Monarch butterflies. (photo: Emily Cook)

Attract the good insects and avoid the badIt’s no secret that a diverse native garden will also be teeming with pollinators. Many of the insects we see (bees, butterflies, etc.) are adapted to visit the plant species native to this region. When non-natives are introduced, often our existing pollinators have no established preference for them. They simply aren’t interested or worse, CANNOT utilize these plants. Monarch butterfly caterpillars, for example, can only eat milkweeds. If those plants are not available, the caterpillars will have no food. Not only is this detrimental to the butterfly population, but also any birds who may be relying on this level of the food chain to feed their young. As mentioned previously, habitats are systems where everything is connected.

Red Oak. (photo: Phillip Merritt)

On the flip-side, some invasive species, once established, attract some very unwanted pests. Japanese barberry is the perfect example. In areas dense with this common, ornamental landscaping plant, up to ten times as many black-legged ticks are found versus areas without barberry. These ticks are the known carriers of Lyme Disease which is becoming much more common. This unintentional creation of tick habitat is alarming and entirely preventable by simply avoiding the use of barberry in landscaping. (For more information see this article by S. Foran.)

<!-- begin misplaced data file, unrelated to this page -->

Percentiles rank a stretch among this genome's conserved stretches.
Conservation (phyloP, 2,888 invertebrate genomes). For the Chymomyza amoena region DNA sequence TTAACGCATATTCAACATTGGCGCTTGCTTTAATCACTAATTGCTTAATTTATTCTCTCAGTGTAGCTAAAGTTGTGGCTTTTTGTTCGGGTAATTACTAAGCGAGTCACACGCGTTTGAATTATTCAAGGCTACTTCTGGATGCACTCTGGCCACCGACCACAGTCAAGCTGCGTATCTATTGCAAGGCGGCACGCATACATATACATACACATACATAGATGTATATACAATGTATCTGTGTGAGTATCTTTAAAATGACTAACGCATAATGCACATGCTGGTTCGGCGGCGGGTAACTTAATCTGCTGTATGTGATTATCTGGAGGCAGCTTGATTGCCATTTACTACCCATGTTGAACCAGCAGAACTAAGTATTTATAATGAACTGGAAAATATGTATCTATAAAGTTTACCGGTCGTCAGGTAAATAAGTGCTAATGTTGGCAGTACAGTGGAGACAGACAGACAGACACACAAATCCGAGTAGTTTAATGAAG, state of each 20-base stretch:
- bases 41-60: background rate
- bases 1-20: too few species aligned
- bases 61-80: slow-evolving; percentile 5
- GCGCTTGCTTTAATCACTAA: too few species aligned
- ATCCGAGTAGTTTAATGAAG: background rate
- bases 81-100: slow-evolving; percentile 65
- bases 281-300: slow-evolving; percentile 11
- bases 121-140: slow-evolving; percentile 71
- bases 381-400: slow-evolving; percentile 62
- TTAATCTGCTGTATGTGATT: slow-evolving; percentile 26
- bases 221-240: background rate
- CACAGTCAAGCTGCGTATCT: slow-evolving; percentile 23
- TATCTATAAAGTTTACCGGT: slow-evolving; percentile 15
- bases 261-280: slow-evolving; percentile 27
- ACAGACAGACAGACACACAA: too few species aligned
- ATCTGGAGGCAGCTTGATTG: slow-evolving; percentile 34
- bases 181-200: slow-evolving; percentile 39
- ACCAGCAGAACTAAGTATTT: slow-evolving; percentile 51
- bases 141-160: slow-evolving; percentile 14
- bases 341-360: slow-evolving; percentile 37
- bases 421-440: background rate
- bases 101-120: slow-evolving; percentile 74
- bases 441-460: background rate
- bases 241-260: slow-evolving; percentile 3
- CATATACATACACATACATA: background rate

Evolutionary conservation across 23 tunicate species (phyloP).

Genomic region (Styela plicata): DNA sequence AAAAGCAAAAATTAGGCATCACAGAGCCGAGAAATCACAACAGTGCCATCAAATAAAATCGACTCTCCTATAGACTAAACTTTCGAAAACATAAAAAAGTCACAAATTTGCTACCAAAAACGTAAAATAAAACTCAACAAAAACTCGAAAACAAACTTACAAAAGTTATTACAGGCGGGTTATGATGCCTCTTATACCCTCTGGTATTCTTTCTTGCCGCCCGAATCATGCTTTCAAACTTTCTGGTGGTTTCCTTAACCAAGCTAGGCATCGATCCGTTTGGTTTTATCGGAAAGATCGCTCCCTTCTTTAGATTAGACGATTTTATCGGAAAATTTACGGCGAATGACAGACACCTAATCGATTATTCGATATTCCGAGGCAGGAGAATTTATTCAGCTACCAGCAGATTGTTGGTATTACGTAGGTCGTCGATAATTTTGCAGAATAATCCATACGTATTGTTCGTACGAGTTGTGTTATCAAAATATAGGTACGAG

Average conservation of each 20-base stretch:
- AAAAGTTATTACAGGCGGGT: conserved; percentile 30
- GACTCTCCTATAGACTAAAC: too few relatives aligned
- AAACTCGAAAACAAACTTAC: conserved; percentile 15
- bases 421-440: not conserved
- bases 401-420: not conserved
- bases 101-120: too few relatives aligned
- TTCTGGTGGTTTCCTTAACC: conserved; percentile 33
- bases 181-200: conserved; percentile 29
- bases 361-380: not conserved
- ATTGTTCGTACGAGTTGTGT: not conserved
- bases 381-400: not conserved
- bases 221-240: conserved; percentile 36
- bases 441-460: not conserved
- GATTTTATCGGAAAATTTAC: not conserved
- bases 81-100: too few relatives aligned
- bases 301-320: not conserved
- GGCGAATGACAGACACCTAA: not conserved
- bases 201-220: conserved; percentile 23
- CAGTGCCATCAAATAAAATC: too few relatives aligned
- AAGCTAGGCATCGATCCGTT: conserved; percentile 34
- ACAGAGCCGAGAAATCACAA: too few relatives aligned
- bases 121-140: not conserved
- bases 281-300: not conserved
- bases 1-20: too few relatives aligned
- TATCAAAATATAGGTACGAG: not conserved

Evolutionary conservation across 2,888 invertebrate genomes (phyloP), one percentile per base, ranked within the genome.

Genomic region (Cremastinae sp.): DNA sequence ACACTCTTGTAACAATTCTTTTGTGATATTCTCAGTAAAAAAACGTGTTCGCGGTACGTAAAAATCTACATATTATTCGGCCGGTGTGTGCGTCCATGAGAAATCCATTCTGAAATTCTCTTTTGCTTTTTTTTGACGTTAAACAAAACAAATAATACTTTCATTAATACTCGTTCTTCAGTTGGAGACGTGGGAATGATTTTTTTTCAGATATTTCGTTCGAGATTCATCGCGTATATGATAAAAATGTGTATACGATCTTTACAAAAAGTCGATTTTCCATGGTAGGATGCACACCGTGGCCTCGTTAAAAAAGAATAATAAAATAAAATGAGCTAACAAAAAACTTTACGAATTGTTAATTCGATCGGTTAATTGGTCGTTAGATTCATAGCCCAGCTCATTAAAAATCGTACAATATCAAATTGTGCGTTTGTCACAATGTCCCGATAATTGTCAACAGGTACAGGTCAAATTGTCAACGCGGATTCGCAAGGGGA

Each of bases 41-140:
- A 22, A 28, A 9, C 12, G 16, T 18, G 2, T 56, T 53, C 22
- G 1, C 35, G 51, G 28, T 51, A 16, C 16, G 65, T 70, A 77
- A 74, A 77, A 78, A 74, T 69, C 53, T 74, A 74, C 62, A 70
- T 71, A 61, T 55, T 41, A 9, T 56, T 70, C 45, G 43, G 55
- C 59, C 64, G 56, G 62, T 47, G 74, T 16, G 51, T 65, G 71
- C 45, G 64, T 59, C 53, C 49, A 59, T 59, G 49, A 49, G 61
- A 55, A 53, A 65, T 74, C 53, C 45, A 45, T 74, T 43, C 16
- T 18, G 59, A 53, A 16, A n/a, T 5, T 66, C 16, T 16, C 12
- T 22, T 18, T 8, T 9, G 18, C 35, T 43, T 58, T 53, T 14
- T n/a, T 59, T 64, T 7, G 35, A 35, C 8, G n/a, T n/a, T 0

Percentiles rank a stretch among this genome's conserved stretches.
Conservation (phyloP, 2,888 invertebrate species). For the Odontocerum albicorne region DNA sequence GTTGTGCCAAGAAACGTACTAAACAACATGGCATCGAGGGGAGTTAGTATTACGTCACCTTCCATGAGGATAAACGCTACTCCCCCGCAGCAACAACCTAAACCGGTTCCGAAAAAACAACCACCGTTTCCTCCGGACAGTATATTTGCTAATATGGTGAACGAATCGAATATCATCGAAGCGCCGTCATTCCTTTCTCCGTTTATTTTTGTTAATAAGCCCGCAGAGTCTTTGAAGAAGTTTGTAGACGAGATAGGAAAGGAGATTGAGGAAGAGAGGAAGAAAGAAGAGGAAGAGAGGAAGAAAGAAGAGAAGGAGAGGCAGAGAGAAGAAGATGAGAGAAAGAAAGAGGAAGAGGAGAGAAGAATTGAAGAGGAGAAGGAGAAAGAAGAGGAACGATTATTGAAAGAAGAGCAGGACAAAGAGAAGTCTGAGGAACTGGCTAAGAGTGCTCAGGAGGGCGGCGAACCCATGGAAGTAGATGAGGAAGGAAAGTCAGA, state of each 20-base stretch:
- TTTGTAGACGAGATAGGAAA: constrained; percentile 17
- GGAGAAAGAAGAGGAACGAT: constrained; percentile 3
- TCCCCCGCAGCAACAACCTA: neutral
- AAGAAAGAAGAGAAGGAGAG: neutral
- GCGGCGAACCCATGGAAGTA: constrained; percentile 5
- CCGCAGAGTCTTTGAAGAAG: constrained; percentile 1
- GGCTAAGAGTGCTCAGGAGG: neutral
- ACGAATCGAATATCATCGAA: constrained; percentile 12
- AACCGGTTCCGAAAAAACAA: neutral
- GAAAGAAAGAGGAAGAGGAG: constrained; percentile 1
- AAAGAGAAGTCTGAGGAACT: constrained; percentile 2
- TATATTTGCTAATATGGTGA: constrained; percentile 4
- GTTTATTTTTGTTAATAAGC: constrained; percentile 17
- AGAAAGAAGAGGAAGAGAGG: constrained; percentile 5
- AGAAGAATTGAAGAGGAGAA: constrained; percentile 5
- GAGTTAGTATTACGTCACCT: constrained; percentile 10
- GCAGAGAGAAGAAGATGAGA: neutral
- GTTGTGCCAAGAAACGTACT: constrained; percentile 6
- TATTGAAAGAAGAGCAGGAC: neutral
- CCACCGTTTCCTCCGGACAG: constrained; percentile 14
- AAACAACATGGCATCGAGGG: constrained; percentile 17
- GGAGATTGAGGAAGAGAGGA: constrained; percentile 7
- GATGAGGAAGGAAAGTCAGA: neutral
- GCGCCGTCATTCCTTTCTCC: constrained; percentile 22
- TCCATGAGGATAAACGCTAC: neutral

Native plants preserve our natural resource heritage – Climate change is shifting the conditions under which we grow gardens and manage landscapes. Some climate change impacts in our region are dramatic, including the increasing frequency and intensity of large storms. Other impacts seem subtler, like the earlier spring warms up and increasing frequency of unpredictable heat events. The cumulative impacts of these changes include shifts in plant hardiness zones, increased pressures from plant pests and some invasive plant species, and a decline in biodiversity.